The Subprime Wolf Of Wall Street: Trained by Veteran of Jordan Belfort, World Business Lenders is Pitching Loans with Annual Interest Rates as High as 125 Percent
Doug Naidus made his fortune selling a mortgage company to Deutsche Bank AG months before the U.S. housing market collapsed. Now he’s found a way to profit from loans to business owners with bad credit.
From an office near New York’s Times Square, people trained by a veteran of Jordan Belfort’s boiler room, call truckers, contractors and florists across the country pitching loans with annual interest rates as high as 125 percent, according to more than two dozen former employees and clients. When borrowers can’t pay, Naidus’s World Business Lenders LLC seizes their vehicles and assets, sometimes sending them into bankruptcy.
Naidus isn’t the only one turning to subprime business lending. Mortgage brokers and former stock salesmen looking for new ways to make fast profits are pushing the loans, which aren’t covered by federal consumer safeguards. Goldman Sachs Group Inc. (GS) and Google Inc. are among those financing his competitors, which charge similar rates.
“This is the new predatory lending,” said Mark Pinsky, president of Opportunity Finance Network, a group of lenders that help the poor. “And the predators, just as they did in the mortgage market, have gotten increasingly aggressive.”
Naidus, 48, chief executive officer of World Business Lenders, declined to be interviewed. Marcia Horowitz, a spokeswoman at public relations firm Rubenstein Associates Inc., said the company explains loan terms in plain English and takes steps to ensure that borrowers understand.
“World Business Lenders’ sales and marketing techniques, as well as the interest rates it charges and the default rates it experiences, are generally consistent with those throughout the industry,” Andy Occhino, general counsel for the company, wrote in a May 21 letter. “In serving the underserved small-business community along Main Street USA, World Business Lenders complies with all applicable laws and endeavors to ensure a positive experience for its customers.”
Horowitz, the spokeswoman for World Business Lenders, said the company works with borrowers to avoid defaults.
“If the default cannot be cured, World Business Lenders enforces its rights under the loan documents, including the recovery of the pledged collateral,” she said.
Wall Street banks are helping the industry expand by lending originators money. They’re starting to package the loans into securities that can be sold to investors, just as they did for subprime-mortgage lenders.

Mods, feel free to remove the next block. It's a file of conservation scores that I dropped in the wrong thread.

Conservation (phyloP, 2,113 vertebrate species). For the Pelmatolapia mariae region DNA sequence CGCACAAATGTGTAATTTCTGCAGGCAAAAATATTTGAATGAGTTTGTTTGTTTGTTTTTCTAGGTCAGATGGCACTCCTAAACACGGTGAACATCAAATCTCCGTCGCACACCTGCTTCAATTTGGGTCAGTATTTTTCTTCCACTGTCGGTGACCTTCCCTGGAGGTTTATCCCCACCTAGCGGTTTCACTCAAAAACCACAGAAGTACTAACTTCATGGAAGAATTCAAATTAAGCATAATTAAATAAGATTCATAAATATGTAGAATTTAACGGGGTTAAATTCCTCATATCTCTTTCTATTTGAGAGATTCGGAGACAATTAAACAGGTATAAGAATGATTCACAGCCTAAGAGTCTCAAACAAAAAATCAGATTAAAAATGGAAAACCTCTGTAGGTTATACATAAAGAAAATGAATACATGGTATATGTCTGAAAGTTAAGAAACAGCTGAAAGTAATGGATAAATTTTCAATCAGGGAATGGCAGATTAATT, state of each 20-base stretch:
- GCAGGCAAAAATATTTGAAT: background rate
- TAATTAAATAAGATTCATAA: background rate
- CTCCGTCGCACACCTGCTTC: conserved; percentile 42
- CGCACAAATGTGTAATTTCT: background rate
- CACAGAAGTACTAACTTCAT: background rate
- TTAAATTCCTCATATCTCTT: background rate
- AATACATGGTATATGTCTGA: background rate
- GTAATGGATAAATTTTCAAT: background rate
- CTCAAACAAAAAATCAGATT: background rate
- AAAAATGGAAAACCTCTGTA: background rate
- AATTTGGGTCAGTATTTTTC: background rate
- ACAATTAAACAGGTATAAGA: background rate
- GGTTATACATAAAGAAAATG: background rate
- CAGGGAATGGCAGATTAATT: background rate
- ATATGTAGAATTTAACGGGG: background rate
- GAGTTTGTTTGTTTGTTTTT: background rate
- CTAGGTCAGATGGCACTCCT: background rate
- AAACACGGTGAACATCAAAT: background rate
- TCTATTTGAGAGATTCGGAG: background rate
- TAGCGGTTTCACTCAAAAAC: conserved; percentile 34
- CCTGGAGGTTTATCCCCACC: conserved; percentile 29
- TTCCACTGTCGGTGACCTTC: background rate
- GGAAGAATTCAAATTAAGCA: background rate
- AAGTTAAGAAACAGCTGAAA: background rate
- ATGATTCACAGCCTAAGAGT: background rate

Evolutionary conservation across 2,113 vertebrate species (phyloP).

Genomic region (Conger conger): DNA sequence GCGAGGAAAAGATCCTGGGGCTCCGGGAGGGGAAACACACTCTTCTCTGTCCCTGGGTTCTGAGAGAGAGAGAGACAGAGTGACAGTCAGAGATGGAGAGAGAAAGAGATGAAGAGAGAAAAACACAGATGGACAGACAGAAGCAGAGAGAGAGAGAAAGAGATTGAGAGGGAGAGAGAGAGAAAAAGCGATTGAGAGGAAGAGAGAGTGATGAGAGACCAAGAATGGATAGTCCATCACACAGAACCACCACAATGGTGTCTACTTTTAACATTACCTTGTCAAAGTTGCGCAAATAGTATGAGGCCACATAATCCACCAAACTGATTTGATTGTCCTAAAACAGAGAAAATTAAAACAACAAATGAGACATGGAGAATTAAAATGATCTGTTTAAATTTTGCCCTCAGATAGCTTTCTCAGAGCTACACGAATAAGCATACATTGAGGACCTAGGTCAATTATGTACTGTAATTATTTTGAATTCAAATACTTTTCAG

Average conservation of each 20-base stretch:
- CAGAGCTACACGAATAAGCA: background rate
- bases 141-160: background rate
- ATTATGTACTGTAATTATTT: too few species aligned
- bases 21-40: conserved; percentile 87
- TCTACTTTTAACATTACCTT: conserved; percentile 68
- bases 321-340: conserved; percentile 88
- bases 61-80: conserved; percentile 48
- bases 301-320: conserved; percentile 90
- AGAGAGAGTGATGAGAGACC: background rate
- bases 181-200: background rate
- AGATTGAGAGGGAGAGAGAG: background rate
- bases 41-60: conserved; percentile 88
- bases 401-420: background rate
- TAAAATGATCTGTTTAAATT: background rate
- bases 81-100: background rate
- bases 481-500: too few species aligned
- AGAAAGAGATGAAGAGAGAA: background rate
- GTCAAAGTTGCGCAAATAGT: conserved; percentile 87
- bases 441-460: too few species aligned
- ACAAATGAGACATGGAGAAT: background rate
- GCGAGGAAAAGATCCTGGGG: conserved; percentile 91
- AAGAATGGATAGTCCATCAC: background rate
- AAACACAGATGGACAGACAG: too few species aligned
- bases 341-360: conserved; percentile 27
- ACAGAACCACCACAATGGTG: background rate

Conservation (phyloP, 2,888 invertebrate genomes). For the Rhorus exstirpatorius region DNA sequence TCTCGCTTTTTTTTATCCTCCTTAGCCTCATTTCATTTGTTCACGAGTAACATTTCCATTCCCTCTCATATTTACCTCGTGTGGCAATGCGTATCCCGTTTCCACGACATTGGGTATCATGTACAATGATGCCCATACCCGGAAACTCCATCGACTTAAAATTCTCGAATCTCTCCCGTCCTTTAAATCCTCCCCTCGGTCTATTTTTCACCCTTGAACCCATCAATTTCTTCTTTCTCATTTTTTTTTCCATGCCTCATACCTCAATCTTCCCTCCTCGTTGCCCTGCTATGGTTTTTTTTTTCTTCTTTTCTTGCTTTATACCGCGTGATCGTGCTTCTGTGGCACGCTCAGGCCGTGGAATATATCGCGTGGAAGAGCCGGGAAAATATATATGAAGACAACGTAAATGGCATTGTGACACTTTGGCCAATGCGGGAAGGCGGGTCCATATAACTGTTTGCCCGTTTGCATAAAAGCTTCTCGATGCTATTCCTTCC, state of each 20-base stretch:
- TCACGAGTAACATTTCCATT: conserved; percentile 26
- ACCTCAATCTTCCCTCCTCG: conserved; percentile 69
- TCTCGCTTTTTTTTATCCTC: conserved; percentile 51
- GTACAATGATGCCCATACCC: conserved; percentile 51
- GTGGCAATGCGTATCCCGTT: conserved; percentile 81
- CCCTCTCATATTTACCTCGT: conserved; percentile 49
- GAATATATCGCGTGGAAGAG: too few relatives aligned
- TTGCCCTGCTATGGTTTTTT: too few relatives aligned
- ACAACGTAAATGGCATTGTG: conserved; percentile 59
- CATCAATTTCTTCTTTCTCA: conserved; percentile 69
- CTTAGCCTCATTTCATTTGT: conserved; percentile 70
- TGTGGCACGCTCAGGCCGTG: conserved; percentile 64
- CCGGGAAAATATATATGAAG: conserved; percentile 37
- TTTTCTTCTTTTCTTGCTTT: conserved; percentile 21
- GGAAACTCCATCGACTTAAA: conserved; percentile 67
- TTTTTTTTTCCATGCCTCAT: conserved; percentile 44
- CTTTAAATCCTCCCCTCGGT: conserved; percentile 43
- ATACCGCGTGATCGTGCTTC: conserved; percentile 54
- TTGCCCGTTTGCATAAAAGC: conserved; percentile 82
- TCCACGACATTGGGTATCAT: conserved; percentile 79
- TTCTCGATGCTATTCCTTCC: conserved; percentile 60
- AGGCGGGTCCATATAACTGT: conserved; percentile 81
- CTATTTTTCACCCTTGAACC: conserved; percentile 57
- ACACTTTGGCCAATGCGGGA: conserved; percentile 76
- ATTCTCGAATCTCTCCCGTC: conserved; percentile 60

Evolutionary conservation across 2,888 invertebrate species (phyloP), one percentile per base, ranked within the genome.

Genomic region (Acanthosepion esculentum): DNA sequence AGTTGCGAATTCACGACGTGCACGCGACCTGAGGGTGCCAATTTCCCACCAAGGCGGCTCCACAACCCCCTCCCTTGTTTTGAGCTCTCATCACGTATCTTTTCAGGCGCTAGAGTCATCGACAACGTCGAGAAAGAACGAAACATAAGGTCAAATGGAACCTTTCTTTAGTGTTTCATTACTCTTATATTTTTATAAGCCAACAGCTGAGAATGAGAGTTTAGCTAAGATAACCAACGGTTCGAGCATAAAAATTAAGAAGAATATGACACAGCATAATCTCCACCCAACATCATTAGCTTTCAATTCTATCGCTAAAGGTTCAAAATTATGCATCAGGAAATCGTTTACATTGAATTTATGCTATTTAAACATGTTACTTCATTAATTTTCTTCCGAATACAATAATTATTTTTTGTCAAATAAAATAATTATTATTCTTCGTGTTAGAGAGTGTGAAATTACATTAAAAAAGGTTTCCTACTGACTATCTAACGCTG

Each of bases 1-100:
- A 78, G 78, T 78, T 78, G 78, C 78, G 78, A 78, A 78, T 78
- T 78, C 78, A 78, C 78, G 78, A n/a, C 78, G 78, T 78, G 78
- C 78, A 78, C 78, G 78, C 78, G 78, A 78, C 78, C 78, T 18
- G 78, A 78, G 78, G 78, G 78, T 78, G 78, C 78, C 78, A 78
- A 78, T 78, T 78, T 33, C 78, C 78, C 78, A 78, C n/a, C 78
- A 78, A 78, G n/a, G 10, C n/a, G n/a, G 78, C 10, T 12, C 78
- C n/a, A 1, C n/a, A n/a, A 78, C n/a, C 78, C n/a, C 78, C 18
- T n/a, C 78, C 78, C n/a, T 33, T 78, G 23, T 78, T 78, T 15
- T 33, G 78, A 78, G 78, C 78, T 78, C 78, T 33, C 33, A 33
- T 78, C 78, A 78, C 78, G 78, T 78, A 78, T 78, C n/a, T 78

OnDeck Capital Inc., a lender with funding from Google’s venture-capital arm and PayPal Inc. co-founder Peter Thiel, sold $175 million of notes backed by business debt last month in a deal put together by Deutsche Bank. Interest rates on the loans ranged from 29 percent to 134 percent, according to a report from credit rater DBRS Ltd., which labeled most of the deal investment grade.
Representatives for Thiel, Google Ventures and Goldman Sachs, which lends money to OnDeck, declined to comment.
Brokers are popping up around the country to originate loans on behalf of lenders including OnDeck and World Business Lenders. The companies pay fees to the brokers of about $6,000 for finding people willing to take a $50,000 loan, according to current and former brokers, most of whom asked not to be identified to preserve their job prospects.
Some stock brokers have jumped to business loans after getting kicked out of the securities industry by regulators.
World Business Lenders put up job listings seeking former brokers, and they came. A February orientation schedule provided by a former employee shows that training is run by Bryan Herman, who got his start under Stratton Oakmont Inc.’s Belfort, the con man portrayed in “The Wolf of Wall Street.” Herman later ran his own boiler room in the 1990s and avoided jail by informing on other brokers when he was charged with fraud in 1998, court records show. Another salesman was released from prison in 2010 after serving about a year for penny-stock fraud.
Herman has paid for his crimes, according to his lawyer, Marty Kaplan.
“It’s really like saying Bill Clinton smoked dope in college,” Kaplan said. “Who cares?”
Full article from Bloomberg here…